Easy DIY cures for common concrete problems
by Brandpoint (ARA) Sponsored Content
Mar 04, 2013 | 17957 views | 0 0 comments | 233 233 recommendations | email to a friend | print
(BPT) - Have you ever seen a house with a beautiful lawn, lush landscaping, a tasteful and well-maintained exterior – and an ugly cracked concrete driveway? Why is it that even seasoned, proficient do-it-yourselfers sometimes balk at taking care of concrete?

“Concrete can be intimidating,” says Bob Schmidt, national product manager for Sakrete, which makes concrete repair products. “There’s an unfair stigma that repairing concrete is a lot of work, but it’s actually not difficult. In many cases, if you can use a caulk gun, you can repair your cracked concrete.”

As with other home maintenance tasks, making your own repairs to minor concrete damage yourself can prevent problems from becoming worse – and turning into something that requires costly replacement by professionals. Here are some concrete repair tasks that you can do yourself, and helpful tips for doing the jobs right:

Repairing cracks in sidewalks and concrete driveways

Even properly poured concrete can crack over time. Cracks that appear over time can be caused by tree roots pushing under the slab or a shift in the ground under the slab. As cracks develop moisture works its way into minute fissures in the concrete which eventually leads to larger, visible cracks. This is especially severe in winter when the water turns to ice, the ice expands and the cracking process accelerates. Left unaddressed, cracks will worsen, ultimately leading to crumbling and the breakdown of the slab. Repairing small cracks can prevent them from becoming larger.

For cracks between one-eighth to three-eighths of an inch wide, use a product like Sakrete’s Concrete and Mortar Repair, which comes in an easy-to-use caulk tube. Slightly larger cracks can be repaired with Sakrete Concrete Crack Filler, a one-quart pre-mixed concrete repair material in a sqeezable container. Cracks should be wide enough to accept the tip of a caulk gun. Larger cracks may require a concrete repair product similar to the one you would use to repair broken or uneven concrete.

For any size crack, begin by cleaning the crack and the concrete around it. Use a wire brush or screwdriver to remove loose chips and dust from the crack. Then, using a garden hose, squirt water directly into the crack to force out all loose material. Allow standing water to drain before filling the crack.

Once the surface is ready, apply your crack-filling product per the manufacturer’s directions.

Restoring worn concrete surfaces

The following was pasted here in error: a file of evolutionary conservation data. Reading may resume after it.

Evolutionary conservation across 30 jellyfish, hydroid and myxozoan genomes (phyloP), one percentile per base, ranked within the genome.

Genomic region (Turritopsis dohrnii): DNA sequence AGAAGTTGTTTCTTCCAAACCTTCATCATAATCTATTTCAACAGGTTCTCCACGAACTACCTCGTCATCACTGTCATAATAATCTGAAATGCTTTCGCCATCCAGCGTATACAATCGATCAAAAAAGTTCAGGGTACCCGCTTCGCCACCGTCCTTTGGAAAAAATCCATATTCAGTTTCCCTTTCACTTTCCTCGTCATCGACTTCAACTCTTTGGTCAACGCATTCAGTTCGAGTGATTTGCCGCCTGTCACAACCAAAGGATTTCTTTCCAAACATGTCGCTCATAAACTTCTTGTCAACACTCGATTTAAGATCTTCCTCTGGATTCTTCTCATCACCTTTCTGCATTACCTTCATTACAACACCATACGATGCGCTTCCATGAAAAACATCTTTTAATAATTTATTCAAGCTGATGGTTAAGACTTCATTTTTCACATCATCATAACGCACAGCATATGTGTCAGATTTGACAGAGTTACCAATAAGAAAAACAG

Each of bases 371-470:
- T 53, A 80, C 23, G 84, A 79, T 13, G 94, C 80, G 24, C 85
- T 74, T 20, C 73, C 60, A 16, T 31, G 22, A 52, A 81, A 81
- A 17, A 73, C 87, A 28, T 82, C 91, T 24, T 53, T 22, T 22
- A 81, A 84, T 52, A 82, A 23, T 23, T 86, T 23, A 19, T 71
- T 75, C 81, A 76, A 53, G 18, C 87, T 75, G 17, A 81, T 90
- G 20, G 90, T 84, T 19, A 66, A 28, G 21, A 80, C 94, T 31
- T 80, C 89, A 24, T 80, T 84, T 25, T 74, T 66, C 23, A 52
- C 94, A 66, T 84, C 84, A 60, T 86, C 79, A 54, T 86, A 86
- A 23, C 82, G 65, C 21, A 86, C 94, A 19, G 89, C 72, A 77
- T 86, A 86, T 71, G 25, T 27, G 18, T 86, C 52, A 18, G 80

While concrete is one of the most durable surfaces in your outdoor environment, like any other material that’s exposed to the elements and vigorous use, it can start to look worn. Pitting and cracking not only look bad, they can ultimately lead to severe breakdown of the surface.

Before you pay a professional to perform the labor-intensive task of ripping up the old concrete and pouring new, consider resurfacing your worn concrete driveway, sidewalk or pathway. While resurfacing is a little more work than simply patching cracks, it’s still well within the abilities of most DIYers.

Products like Sakrete’s Flo-Coat Resurfacer pour over the existing concrete and, when properly applied, create a durable, visually appealing new surface. Be sure to clean the concrete first – especially if there are oil stains – and follow the manufacturer’s directions for application to ensure the best possible results.

Leveling uneven concrete

Concrete slabs that have separated at the joint, leaving one higher than the other are not only unslightly, but can pose a tripping hazard. Rather than tearing up and repouring the uneven area, consider using concrete repair patching material to level the area.

A concrete repair material like Sakrete’s Top ‘n Bond can be applied in layers, using a trowel. It allows you to not only fill in cracks, but also level out uneven concrete.

“Many common concrete problems can be easily and quickly addressed by the average homeowner, using the right products and a little bit of elbow grease,” Schmidt says. “Tackling concrete repairs on your own can save you time and money – and leave you with a great-looking end result, as well as the satisfaction of knowing you did it yourself.”
Comments
(0)
Comments-icon Post a Comment
No Comments Yet
The San Juan Record welcomes comments on our stories. Please be civil, respectful, focused and humane. Postings are not edited and are the responsibility of the author. You agree not to post comments that are abusive, threatening or obscene. Postings may be removed at the discretion of sjrnews.com